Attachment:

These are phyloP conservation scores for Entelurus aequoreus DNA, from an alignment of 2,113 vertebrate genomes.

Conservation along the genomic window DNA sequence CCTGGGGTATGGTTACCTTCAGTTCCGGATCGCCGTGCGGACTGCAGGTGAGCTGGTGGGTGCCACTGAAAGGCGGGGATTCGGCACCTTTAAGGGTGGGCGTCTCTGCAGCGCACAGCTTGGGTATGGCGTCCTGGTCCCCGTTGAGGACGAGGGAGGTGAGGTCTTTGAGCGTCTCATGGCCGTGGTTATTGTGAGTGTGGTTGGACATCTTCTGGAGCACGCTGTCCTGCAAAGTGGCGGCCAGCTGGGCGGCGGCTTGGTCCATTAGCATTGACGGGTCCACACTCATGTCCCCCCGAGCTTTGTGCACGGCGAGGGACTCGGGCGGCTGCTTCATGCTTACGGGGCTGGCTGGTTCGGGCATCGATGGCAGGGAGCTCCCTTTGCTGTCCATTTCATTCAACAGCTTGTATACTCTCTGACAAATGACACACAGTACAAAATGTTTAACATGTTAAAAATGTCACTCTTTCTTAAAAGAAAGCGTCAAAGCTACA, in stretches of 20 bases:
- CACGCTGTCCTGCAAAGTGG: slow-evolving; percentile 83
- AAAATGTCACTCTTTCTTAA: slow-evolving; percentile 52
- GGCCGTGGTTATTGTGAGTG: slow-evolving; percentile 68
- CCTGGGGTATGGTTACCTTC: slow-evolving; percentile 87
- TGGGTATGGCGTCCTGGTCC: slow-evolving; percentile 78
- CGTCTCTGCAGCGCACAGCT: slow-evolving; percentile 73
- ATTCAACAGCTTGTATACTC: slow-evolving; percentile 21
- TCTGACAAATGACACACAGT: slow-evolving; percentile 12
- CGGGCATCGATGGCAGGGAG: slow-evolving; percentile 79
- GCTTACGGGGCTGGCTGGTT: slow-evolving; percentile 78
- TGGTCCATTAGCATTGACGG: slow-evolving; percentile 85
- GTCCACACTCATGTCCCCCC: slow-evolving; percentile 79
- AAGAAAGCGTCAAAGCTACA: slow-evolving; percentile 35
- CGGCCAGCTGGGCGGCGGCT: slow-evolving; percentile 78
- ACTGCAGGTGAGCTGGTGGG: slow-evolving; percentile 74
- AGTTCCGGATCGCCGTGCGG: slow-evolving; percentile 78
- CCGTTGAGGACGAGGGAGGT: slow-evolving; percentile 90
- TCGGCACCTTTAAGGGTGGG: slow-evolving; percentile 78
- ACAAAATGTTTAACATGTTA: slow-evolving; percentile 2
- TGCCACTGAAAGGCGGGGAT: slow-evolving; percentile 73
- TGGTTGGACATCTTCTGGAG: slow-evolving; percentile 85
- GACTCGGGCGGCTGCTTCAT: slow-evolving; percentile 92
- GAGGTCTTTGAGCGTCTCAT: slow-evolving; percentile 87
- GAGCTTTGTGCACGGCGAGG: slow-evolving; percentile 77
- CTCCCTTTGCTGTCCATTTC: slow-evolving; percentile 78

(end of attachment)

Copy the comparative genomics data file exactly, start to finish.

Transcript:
These are phyloP conservation scores for Entelurus aequoreus DNA, from an alignment of 2,113 vertebrate genomes.

Conservation along the genomic window DNA sequence CCTGGGGTATGGTTACCTTCAGTTCCGGATCGCCGTGCGGACTGCAGGTGAGCTGGTGGGTGCCACTGAAAGGCGGGGATTCGGCACCTTTAAGGGTGGGCGTCTCTGCAGCGCACAGCTTGGGTATGGCGTCCTGGTCCCCGTTGAGGACGAGGGAGGTGAGGTCTTTGAGCGTCTCATGGCCGTGGTTATTGTGAGTGTGGTTGGACATCTTCTGGAGCACGCTGTCCTGCAAAGTGGCGGCCAGCTGGGCGGCGGCTTGGTCCATTAGCATTGACGGGTCCACACTCATGTCCCCCCGAGCTTTGTGCACGGCGAGGGACTCGGGCGGCTGCTTCATGCTTACGGGGCTGGCTGGTTCGGGCATCGATGGCAGGGAGCTCCCTTTGCTGTCCATTTCATTCAACAGCTTGTATACTCTCTGACAAATGACACACAGTACAAAATGTTTAACATGTTAAAAATGTCACTCTTTCTTAAAAGAAAGCGTCAAAGCTACA, in stretches of 20 bases:
- CACGCTGTCCTGCAAAGTGG: slow-evolving; percentile 83
- AAAATGTCACTCTTTCTTAA: slow-evolving; percentile 52
- GGCCGTGGTTATTGTGAGTG: slow-evolving; percentile 68
- CCTGGGGTATGGTTACCTTC: slow-evolving; percentile 87
- TGGGTATGGCGTCCTGGTCC: slow-evolving; percentile 78
- CGTCTCTGCAGCGCACAGCT: slow-evolving; percentile 73
- ATTCAACAGCTTGTATACTC: slow-evolving; percentile 21
- TCTGACAAATGACACACAGT: slow-evolving; percentile 12
- CGGGCATCGATGGCAGGGAG: slow-evolving; percentile 79
- GCTTACGGGGCTGGCTGGTT: slow-evolving; percentile 78
- TGGTCCATTAGCATTGACGG: slow-evolving; percentile 85
- GTCCACACTCATGTCCCCCC: slow-evolving; percentile 79
- AAGAAAGCGTCAAAGCTACA: slow-evolving; percentile 35
- CGGCCAGCTGGGCGGCGGCT: slow-evolving; percentile 78
- ACTGCAGGTGAGCTGGTGGG: slow-evolving; percentile 74
- AGTTCCGGATCGCCGTGCGG: slow-evolving; percentile 78
- CCGTTGAGGACGAGGGAGGT: slow-evolving; percentile 90
- TCGGCACCTTTAAGGGTGGG: slow-evolving; percentile 78
- ACAAAATGTTTAACATGTTA: slow-evolving; percentile 2
- TGCCACTGAAAGGCGGGGAT: slow-evolving; percentile 73
- TGGTTGGACATCTTCTGGAG: slow-evolving; percentile 85
- GACTCGGGCGGCTGCTTCAT: slow-evolving; percentile 92
- GAGGTCTTTGAGCGTCTCAT: slow-evolving; percentile 87
- GAGCTTTGTGCACGGCGAGG: slow-evolving; percentile 77
- CTCCCTTTGCTGTCCATTTC: slow-evolving; percentile 78